Typos, Perfectionism and Freedom
Letter from Camilla Mackenzie
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I had just clicked submit when I saw it: “Catohlic.” I felt like someone had slipped an ice cube down my back. I had misspelled the word Catholic on an application to a graduate program. Not just any graduate program, one to study theology. The self-criticism came crashing in. “How could I have been so careless?” “I’m never going to get in now.” “I can never do anything good.” These thoughts spiraled for the rest of the day, ratcheting up in dramatics, until I found myself on the floor of my dorm’s chapel.
From my cave of shame, I landed on this question for God, “Will you still love me if I am not successful?” Sister, who hasn’t asked this question in some form or another? I think all of us could give the pat answer that we learned in Religion class. In this moment though, knowing it in my head was no longer enough. I needed an answer.
“Will you still love me if I’m not successful?” I asked this with urgency that day in the chapel. In the silence, I looked at the crucifix hanging above the altar and the answer was there. I felt the absurdity of my question. If I wasn’t already crying, I would have laughed. Everything in our faith tells a different story. There was Jesus, who I was addressing this question, at the moment when He, according to the rest of the world, had failed. The image of the crucified Jesus brought me back to the truth that success isn’t what He asks of us. The crucifix is a reminder that God’s love is for us at all times, no matter how “good” we are.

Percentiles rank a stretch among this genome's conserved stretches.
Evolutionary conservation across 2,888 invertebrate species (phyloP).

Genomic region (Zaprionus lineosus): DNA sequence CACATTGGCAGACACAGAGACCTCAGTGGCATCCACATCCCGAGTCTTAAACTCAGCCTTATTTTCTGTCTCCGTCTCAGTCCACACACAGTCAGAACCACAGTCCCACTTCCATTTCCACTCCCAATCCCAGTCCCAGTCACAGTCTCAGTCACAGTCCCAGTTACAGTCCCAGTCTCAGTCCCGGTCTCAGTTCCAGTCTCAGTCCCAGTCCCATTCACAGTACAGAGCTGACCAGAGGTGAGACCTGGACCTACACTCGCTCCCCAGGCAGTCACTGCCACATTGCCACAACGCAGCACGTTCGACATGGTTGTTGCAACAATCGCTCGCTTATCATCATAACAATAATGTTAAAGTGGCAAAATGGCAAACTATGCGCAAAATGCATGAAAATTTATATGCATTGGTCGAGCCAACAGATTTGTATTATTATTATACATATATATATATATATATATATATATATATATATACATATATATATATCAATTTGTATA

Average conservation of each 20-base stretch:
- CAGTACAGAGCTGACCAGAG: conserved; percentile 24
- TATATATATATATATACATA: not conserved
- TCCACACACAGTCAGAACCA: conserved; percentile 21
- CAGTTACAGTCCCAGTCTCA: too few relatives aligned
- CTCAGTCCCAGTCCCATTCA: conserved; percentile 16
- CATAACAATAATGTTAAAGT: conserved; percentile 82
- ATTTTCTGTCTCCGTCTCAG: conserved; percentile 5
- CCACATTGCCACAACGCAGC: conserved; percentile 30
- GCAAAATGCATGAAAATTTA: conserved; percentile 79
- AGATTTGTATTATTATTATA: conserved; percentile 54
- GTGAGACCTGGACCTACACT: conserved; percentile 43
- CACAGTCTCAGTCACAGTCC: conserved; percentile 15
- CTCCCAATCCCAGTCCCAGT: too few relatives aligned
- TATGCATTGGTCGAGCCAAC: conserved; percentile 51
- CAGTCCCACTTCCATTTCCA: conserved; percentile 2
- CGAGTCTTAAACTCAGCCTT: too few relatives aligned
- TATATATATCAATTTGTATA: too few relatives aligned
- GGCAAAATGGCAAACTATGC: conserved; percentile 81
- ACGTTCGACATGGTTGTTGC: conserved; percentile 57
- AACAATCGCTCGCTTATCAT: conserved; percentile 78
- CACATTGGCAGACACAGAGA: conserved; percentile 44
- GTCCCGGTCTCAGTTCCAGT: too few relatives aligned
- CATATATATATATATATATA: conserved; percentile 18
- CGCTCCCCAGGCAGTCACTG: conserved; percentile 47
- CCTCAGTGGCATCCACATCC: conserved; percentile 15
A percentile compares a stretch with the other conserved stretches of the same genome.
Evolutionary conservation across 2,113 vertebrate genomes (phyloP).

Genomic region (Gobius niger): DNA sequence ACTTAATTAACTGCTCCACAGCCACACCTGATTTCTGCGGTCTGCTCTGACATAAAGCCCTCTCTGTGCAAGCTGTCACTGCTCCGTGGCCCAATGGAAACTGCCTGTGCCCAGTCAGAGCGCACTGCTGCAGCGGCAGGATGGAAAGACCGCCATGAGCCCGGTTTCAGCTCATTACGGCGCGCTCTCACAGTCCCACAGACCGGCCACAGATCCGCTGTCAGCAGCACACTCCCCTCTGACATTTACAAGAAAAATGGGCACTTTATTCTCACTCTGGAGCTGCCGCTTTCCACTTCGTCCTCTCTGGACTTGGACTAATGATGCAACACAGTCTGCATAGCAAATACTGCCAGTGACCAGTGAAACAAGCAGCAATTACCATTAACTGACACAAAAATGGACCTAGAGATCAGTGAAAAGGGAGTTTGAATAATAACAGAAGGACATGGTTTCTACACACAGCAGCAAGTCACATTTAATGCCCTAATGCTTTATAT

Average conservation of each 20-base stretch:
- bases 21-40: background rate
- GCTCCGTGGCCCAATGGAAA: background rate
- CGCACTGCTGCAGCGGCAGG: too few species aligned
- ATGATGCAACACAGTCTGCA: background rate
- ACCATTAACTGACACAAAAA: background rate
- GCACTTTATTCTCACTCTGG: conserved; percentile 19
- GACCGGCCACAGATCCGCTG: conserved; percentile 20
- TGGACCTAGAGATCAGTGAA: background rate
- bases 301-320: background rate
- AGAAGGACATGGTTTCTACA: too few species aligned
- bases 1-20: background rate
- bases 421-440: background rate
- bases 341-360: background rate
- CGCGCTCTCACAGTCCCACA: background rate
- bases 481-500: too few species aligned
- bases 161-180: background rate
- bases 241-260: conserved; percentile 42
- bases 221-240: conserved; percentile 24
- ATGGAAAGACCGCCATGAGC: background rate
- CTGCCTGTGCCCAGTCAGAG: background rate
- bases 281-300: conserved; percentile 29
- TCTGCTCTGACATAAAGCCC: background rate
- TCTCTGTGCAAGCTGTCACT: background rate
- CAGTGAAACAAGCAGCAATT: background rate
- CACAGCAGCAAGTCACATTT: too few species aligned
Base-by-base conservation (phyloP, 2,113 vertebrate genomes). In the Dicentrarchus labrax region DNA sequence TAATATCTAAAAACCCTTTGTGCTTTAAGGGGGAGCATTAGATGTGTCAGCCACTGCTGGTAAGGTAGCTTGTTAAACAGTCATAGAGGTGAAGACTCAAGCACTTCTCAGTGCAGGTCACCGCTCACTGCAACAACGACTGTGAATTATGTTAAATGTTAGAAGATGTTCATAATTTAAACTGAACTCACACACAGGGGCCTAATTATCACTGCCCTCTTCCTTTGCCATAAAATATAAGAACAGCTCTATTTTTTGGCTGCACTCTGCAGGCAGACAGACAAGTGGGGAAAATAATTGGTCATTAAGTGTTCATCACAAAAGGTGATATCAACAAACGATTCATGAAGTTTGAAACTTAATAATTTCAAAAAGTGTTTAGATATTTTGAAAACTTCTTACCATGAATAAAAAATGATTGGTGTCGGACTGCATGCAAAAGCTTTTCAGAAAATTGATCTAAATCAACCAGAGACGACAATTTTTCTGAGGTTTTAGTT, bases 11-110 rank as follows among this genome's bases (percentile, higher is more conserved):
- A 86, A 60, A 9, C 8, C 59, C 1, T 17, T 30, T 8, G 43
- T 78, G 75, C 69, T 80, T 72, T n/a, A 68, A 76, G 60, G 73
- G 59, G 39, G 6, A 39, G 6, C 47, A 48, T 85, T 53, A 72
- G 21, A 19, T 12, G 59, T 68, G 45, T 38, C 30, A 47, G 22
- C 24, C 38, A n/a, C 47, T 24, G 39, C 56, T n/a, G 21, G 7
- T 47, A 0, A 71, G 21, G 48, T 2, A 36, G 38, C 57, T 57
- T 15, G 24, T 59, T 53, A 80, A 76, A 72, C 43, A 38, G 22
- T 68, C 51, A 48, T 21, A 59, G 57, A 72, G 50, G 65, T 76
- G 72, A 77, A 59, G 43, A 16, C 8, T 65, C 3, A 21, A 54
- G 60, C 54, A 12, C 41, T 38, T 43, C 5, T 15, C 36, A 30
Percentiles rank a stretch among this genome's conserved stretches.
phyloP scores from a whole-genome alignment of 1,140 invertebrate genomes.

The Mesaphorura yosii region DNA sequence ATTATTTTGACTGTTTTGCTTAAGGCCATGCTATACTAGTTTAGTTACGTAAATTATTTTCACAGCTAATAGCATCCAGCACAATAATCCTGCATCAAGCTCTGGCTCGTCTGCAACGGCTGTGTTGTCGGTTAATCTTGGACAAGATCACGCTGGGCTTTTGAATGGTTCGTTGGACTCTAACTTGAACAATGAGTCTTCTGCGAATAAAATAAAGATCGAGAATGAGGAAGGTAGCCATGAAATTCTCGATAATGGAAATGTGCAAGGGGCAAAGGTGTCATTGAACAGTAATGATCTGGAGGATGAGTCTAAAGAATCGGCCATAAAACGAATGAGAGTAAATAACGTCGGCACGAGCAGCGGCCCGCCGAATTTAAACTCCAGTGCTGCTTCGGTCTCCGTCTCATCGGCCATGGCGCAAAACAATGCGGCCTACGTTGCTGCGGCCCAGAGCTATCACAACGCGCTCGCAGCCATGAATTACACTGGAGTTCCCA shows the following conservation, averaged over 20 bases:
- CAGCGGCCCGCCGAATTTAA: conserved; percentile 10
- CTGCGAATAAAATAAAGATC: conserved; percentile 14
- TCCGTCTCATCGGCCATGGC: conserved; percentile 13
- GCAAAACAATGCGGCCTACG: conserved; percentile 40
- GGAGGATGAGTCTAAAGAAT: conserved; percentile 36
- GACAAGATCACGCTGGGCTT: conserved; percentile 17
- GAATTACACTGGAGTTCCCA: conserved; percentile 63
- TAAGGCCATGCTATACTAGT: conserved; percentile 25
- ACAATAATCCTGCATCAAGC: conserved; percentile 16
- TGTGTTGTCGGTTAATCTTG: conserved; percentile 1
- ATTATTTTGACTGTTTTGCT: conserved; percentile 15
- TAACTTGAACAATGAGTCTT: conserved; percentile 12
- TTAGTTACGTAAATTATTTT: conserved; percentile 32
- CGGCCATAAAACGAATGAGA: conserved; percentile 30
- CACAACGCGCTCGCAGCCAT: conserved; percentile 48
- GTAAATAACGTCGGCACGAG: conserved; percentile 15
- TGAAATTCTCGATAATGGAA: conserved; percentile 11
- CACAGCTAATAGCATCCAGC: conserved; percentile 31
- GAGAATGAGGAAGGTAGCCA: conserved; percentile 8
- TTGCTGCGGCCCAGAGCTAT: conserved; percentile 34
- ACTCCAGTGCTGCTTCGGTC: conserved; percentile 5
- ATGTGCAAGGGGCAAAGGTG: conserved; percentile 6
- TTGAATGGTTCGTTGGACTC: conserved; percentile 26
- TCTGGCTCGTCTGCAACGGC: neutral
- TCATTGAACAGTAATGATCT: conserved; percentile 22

There is a Mother Teresa quote that I love that goes “God does not ask us to be successful, He asks us to be faithful.” I thought I understood this. I wasn’t trying to be a CEO or a famous doctor. I had small dreams of being a minister in the Church, but the desire to be great mixed with the fear of failing, leaving me buckling under the pressure to prove myself. Maybe for you, this is the pressure to be the best mom, the best girlfriend, the best co-worker or the best daughter. This pressure of getting everything right is unbearable. I’m leaving it behind, do you want to come with me?
Sister, when I get overwhelmed with self-criticism, I look back to this moment where it was so clear that I couldn’t earn God’s love. Let this truth free you too. When the voice comes that says that you are not enough or that you will never be able to do, look to the crucifix. The fear of failure pales in the face of Christ who loves you enough to die on a cross for you.
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My name is Camilla MacKenzie. I'm 23 and originally from Cincinnati, Ohio. Then I moved to DC for college at The Catholic University of America. Now, I am in the Echo program which is a graduate service program through the University of Notre Dame. I spend two summers studying on campus at Notre Dame and my school years working at a parish in catechesis. At the end of the two years, I'll have earned a Master's in Theology. I've been placed at a parish in Houston where I coordinate the home-based catechesis program and parent formation. Through the program, I've been given two amazing roommates to be an intentional faith community with. The three of us love watching cheesy movies and eating breakfast for dinner.
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